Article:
Fact: People don’t choose who they fall in love with. Same sex, opposite sex, old, and young.
Myth: People who are lesbian, gay, and bisexual are very promiscuous and will try and jump into bed with anyone they meet.
Fact: Sexual orientation has nothing to do with how many or how few partners a person has.
Myth: Being bisexual, gay, or lesbian is unnatural.
Fact: Scientists have shown that bisexual, gay, and lesbian relationships have existed in the animal kingdom for years. Most notably seen in bonobos, orcas, black swans, and even lions.
Myth: Gay men molest children at a high rate than heterosexuals.
Fact: Scientists found no evidence that gay men molest children at higher rates than heterosexual men.
Myth: Allowing gay people to serve openly will damage the armed forces.
Fact: Much research has been done on this subject and found that over the years up to 10% of our armed forced have been gay and operating under the ‘Don’t Ask Don’t Tell’ policies. Also no research has been found that depicts there is or have been any harm in allowing gay troupes to serve.
Myth: LGBT people can be identified by certain Mannerisms, clothing or physical characteristics
Fact: People are individuals with individual tastes and interests. Observable trends tend to start stereotypes, but most often they are untrue and not accurate.
Myth: In a same sex relationship one person usually plays the masculine role and the other a famine role.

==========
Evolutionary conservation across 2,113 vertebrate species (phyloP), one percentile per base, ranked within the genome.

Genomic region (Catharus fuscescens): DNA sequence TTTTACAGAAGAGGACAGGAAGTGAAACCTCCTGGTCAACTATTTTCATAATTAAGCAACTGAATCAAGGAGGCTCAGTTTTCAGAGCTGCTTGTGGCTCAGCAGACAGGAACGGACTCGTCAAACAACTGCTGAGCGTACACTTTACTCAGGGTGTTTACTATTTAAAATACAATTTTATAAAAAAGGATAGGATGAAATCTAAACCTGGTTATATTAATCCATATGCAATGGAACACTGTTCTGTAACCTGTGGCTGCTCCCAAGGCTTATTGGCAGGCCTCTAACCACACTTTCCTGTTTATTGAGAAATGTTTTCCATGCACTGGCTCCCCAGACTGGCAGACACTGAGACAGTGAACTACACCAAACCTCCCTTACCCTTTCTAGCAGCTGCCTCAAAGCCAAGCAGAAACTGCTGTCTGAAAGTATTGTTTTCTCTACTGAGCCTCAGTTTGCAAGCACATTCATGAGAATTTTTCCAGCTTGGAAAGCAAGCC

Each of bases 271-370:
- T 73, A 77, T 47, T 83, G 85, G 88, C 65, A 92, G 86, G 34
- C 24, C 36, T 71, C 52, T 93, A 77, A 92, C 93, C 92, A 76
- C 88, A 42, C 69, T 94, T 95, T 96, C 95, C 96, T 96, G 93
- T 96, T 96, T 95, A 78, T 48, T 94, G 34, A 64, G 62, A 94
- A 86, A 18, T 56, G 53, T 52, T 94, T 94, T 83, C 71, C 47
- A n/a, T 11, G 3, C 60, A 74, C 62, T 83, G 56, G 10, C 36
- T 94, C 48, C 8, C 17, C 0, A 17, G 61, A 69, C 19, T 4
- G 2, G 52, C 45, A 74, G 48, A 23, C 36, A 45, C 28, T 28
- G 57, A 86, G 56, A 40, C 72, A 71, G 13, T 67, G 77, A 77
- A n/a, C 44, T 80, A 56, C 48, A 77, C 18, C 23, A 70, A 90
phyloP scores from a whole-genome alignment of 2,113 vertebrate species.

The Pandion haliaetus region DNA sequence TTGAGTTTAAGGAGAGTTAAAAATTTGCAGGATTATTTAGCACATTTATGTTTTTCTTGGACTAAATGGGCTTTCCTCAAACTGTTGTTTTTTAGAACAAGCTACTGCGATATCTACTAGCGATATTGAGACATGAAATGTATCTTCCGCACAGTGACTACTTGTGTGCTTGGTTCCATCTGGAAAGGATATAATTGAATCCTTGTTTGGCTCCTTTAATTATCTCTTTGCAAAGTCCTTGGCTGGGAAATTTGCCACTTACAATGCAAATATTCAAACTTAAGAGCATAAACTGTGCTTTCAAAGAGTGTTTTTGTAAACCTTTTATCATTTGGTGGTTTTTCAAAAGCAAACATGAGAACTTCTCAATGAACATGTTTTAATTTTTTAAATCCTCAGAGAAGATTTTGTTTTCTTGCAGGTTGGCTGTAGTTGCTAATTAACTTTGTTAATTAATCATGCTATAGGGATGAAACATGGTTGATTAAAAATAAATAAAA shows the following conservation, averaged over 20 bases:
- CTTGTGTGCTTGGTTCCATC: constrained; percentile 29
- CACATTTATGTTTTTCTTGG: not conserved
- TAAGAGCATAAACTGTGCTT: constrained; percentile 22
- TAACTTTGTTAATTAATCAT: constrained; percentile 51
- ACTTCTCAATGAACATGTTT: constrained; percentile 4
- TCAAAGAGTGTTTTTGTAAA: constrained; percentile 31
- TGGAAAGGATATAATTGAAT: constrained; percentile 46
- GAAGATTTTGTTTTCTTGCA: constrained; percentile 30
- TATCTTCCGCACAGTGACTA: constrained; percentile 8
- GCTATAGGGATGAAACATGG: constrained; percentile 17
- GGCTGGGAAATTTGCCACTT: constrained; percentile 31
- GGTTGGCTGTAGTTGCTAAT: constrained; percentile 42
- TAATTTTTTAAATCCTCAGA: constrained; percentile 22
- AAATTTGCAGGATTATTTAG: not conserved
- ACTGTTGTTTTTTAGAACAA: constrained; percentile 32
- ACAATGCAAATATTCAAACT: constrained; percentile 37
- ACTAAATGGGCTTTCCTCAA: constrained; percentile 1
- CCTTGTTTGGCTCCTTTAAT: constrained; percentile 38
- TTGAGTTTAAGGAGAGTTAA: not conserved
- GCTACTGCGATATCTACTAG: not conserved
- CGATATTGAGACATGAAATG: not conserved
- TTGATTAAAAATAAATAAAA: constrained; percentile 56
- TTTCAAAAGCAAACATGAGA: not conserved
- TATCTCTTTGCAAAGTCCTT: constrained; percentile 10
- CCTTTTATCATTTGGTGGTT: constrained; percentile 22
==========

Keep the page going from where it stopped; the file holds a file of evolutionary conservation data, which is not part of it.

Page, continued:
Fact: As with heterosexual couples, this dynamic varies from person to person depending on personality, dynamics, and other factors.
Myth: LGBT people do not make good parents.
Fact: Other than stigmatism from their peers, research has shown there is no higher occurrence of issues/problems than in children of heterosexual children.
LGBT definitions and more
LGBT is an initialism that stands for lesbian, gay, bisexual, and transgender. It has been used since the 1990s.
A lesbian is a homosexual woman; a woman who is sexually attracted to the same sex.
Gay is a term that primarily refers to a homosexual person or the trait of being homosexual. The term's use as a reference to homosexuality may date as early as the late 19th century, but its use gradually increased in the 20th century.
Bisexuality is romantic attraction, sexual attraction, or sexual behavior toward both males and females.
Transgender people are those who have a gender identity or gender expression that differs from their assigned sex.
Pansexuality, or omnisexuality, is the sexual, romantic or emotional attraction towards people regardless of their sex or gender identity.
A person with no connection to the traditional system of gender.
Experiencing little or no sexual attraction to others and a lack of interest in sexual relationships.
Little or no capacity to experience sexual attraction until a strong romantic or emotional connection is formed with another individual, often within a romantic relationship.
Gender fluid is a gender identity best described as a dynamic mix of boy and girl.